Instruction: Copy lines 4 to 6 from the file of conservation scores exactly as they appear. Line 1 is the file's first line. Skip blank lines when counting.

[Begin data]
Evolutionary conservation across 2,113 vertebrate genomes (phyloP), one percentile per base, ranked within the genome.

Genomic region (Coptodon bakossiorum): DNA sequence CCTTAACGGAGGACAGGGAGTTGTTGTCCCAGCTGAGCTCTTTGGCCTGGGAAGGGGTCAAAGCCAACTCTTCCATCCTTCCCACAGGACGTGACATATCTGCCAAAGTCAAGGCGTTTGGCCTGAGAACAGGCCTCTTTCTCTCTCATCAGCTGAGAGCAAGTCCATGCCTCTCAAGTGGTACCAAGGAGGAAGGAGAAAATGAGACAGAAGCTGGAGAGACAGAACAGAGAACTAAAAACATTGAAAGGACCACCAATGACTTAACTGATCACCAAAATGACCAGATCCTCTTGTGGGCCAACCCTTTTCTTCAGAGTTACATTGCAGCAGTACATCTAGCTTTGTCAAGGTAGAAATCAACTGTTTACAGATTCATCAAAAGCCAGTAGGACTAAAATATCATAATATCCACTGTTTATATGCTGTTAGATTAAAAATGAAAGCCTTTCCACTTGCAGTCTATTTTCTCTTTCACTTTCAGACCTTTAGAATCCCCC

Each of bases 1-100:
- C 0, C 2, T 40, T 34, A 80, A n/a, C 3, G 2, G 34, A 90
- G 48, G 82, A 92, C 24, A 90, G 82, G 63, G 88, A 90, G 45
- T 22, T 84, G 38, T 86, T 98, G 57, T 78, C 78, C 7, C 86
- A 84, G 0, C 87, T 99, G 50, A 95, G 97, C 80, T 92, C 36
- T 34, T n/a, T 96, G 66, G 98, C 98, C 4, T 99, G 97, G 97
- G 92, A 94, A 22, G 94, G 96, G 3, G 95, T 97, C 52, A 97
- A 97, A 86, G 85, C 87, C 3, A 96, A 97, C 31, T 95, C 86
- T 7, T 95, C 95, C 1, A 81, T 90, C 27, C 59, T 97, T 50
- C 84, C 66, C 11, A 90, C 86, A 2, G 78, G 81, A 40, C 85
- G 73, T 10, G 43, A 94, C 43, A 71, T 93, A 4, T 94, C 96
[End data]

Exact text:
- C 0, C 2, T 40, T 34, A 80, A n/a, C 3, G 2, G 34, A 90
- G 48, G 82, A 92, C 24, A 90, G 82, G 63, G 88, A 90, G 45
- T 22, T 84, G 38, T 86, T 98, G 57, T 78, C 78, C 7, C 86